So if you’re going to be with someone, choose a person who is willing to think that you’re a special snowflake and treat you with all the care that should afford – but who’s also willing to push you and inspire you to being bigger, better and more than you were.

No one less is worth it – have many lovely friends and people around you – but don’t sacrifice your time and effort for someone who doesn’t cherish your soul.

Don’t expend energy loving someone who doesn’t love you more than you love you. 🙂

Holidays and Unseen Illness

So I just found The Mighty the other day. How I missed it, I simply have no idea. But it’s brilliant.

They have a blog prompt that is a Holiday Wish List for those who are dealing with or related to someone who is dealing with a condition.

I don’t know if I’ve ever discussed that I was diagnosed with Meniere’s Disease – in the midst of the divorce (and no – it’s not gotten better) and it’s meant some major life changes. Yes – I have measurable and permanent hearing loss. Yes – I get intense episodes of dizziness that vertigo doesn’t start to cover – it’s full-on equilibrium failure. But mostly I have friends and family who simply can’t recall that I have dietary restrictions, and think that because they can’t see it, it’s all in my head.

With that in mind – here is my Holiday Wish List for people with Meniere’s and all other ‘unseen’ illnesses. And it won’t cost you a dime!!

  1. We wish that friends and family would understand when  we have to cancel at the last minute. I promise I don’t use my disease as an excuse – but unless you’d like vomiting and my head glued to your (hopefully) bathroom floor for several hours – you’ll have to trust that I know my limitations, and am only bowing out because it’s worse for you. Trust that I’d rather be there than dealing with this.
  2. We wish people would stop giving us a hard time about our conditions. I know we use humor as a coping mechanism, and understanding an unseen disease is difficult – but please try. It’s *not* funny when someone with Narcolepsy nods off. It’s *not* funny when someone with Meniere’s wobbles when standing or can’t hear you on one side of their head, or when someone with high-functioning anxiety suddenly feels as though they can’t breathe for no reason in the canned foods section of the store. Yes- we know it looks and seems ridiculous. Yes – we can take a joke. Yes – we can occasionally pick on ourselves for these aspects of our diagnosis or laugh with you. But when it’s constant – it gets old. As much as you may be tired of seeing/hearing about/dealing with the result of our condition, we’re 10,000 times more tired of experiencing it.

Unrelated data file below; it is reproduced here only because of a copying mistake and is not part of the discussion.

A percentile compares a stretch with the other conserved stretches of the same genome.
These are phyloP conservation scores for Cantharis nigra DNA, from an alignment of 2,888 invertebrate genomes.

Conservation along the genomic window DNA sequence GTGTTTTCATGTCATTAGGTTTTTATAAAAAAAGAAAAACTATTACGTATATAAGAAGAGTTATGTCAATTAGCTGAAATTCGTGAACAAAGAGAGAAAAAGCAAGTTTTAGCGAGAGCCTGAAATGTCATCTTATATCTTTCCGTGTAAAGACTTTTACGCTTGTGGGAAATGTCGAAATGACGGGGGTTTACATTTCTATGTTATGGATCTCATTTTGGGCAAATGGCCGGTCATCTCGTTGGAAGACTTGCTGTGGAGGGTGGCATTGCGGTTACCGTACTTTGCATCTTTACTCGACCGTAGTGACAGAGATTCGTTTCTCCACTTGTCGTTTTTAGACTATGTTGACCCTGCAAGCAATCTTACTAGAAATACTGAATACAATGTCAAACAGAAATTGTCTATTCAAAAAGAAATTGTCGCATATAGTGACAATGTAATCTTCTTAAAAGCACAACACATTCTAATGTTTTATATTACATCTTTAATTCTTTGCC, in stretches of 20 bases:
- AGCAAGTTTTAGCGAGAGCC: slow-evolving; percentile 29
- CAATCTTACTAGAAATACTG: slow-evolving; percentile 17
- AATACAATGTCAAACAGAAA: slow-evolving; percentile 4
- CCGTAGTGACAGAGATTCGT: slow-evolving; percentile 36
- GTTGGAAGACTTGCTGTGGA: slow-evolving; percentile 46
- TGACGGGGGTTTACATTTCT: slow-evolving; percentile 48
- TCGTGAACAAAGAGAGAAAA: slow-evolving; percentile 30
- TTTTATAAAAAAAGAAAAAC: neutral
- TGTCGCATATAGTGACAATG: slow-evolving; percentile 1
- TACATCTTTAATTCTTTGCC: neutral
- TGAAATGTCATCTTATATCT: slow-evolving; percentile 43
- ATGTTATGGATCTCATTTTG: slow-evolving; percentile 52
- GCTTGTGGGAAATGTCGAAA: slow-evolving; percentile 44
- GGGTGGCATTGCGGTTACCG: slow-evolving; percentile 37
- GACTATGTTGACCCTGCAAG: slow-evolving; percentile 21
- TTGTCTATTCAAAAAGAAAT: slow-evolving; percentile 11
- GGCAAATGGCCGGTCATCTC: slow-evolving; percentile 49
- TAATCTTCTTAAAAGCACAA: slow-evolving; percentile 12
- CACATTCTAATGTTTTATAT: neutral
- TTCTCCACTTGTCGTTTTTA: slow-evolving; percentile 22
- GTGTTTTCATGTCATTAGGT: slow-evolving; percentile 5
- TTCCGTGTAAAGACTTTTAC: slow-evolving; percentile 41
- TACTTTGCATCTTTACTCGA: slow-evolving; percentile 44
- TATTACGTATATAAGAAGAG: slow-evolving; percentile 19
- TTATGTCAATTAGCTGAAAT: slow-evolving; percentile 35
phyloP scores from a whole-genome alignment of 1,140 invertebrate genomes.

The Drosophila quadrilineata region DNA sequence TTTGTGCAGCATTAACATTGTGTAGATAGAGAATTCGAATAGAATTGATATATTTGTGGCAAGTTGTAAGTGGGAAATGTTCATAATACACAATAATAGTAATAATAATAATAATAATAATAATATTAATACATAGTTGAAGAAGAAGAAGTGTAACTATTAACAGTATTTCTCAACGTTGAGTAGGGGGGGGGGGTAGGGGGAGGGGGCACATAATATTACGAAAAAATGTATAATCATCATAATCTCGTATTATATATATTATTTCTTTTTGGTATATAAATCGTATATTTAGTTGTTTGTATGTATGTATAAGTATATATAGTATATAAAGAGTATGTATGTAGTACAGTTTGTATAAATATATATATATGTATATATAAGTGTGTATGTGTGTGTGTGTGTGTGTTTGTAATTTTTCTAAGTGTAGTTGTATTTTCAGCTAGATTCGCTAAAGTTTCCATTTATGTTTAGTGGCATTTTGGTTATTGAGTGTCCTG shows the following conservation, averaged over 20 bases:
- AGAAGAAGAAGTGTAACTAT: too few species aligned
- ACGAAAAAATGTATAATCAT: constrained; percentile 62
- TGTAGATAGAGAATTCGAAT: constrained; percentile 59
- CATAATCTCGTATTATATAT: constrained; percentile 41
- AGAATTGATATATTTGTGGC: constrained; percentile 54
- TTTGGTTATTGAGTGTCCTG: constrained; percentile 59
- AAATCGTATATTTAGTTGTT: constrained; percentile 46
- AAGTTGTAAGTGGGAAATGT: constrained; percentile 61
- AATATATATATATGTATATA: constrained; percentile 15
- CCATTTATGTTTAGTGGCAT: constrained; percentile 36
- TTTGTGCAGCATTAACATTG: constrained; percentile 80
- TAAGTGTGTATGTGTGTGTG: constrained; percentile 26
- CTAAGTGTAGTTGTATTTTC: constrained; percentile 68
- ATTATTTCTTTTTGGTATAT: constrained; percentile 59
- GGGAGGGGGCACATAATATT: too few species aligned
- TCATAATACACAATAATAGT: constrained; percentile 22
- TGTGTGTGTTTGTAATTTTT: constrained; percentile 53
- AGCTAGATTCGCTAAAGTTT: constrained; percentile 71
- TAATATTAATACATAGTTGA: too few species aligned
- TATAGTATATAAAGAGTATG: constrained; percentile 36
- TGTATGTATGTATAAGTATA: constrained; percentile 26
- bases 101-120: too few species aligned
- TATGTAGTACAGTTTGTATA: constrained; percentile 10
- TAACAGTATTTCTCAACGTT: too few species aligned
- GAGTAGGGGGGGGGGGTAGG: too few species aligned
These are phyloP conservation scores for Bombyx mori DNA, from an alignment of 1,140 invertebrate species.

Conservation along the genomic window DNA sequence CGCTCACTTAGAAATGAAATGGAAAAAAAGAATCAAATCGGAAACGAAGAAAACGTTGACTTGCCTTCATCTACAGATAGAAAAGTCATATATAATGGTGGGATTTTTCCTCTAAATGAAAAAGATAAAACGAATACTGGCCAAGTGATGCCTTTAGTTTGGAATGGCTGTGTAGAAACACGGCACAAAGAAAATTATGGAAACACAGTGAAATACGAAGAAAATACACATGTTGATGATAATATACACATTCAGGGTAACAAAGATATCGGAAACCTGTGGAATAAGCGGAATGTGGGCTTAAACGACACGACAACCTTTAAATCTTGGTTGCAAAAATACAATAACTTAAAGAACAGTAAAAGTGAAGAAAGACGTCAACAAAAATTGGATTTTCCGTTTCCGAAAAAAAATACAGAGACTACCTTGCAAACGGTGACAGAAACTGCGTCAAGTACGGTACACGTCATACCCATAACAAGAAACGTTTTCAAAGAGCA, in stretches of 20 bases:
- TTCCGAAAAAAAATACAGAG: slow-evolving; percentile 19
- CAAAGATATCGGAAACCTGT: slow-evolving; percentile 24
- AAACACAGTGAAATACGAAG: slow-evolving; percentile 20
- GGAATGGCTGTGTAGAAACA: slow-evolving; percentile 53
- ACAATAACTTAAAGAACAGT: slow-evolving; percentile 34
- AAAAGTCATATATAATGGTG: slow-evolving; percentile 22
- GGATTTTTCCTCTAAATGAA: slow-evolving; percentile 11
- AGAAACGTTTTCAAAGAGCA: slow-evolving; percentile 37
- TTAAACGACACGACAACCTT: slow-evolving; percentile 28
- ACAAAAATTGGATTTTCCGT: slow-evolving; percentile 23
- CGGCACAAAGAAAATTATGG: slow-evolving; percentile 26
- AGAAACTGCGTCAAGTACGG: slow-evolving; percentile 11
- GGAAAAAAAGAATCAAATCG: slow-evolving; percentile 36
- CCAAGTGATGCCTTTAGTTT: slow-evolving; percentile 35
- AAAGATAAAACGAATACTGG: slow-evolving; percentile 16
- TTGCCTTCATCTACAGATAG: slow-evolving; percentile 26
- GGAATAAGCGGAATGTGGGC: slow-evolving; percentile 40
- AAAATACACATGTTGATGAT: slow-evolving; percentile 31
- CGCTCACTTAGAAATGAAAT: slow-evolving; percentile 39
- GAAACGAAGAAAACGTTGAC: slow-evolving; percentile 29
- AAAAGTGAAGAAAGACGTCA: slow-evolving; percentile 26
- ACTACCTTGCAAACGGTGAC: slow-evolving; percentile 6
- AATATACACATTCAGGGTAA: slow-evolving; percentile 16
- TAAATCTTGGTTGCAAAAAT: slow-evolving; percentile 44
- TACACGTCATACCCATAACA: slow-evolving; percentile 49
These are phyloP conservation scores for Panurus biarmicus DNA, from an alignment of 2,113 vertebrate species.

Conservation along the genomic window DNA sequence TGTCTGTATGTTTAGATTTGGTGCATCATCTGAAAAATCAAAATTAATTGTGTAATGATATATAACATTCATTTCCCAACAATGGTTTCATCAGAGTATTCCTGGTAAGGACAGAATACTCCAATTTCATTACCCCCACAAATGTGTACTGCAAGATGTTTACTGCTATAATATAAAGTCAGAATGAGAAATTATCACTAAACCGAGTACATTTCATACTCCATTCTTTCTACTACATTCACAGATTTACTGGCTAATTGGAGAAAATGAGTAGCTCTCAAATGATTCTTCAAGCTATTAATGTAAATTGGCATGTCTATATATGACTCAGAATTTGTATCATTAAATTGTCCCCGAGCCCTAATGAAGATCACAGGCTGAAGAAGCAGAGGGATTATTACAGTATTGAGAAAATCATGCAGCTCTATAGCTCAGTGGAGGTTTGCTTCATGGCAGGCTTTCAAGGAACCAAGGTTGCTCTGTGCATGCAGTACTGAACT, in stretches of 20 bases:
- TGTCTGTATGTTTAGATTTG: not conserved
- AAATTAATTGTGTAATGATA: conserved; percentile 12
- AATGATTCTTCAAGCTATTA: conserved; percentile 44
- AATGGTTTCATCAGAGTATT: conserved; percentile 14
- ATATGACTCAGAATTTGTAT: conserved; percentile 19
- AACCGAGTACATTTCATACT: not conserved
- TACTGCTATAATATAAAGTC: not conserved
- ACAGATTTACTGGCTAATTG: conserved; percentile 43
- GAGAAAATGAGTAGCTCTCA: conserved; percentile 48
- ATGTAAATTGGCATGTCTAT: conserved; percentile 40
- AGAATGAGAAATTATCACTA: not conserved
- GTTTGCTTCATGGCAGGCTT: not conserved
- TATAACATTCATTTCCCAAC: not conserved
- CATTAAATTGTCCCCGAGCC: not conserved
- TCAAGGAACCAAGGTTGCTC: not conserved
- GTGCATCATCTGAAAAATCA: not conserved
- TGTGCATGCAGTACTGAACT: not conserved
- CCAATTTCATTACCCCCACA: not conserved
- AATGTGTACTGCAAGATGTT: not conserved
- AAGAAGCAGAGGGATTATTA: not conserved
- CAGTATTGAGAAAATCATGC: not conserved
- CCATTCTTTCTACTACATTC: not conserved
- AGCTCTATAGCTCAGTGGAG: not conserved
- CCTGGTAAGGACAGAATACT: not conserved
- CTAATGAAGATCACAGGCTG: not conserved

3. We wish people would PLEASE take our diseases seriously. Don’t ask “How’s the ear thing?” or “Still dealing with that panic stuff?” Belittling it doesn’t make it any less real. We’ve all been guilty of this – girlfriends dealing with PMDD or difficulty conceiving, high-functioning anxiety and depression, the list goes on and on – if you haven’t experienced it, and can’t see it – it’s easier to blow it off than to realize that it has very real and daily impact on our lives. We’re usually trying our best not to let it bleed over to you – just because we’re doing a damn fine job of coping (thank you very much) doesn’t mean it’s easy.
  4. We wish for graciousness. In general, as a human, figure it out. It’s not that hard. In specific, don’t get pissy when I politely decline your food or ask what it’s marinated in – (unless you’d like me to ruin your newly redecorated powder room – see above). No – I can’t and won’t drink your cocktail. Yes , alcohol content matters, sodium content matters. So does sleep. Further – IT SUCKS. I want to drink that cocktail – oh so very much! I want to eat that gorgeous hunk of salami. But the price is simply too high. And don’t get all crappy – I’m not asking you to provide me with a special meal. I’ll eat what I can, and have faith, I almost always have a snack handy that I can munch on so we all have a lovely time!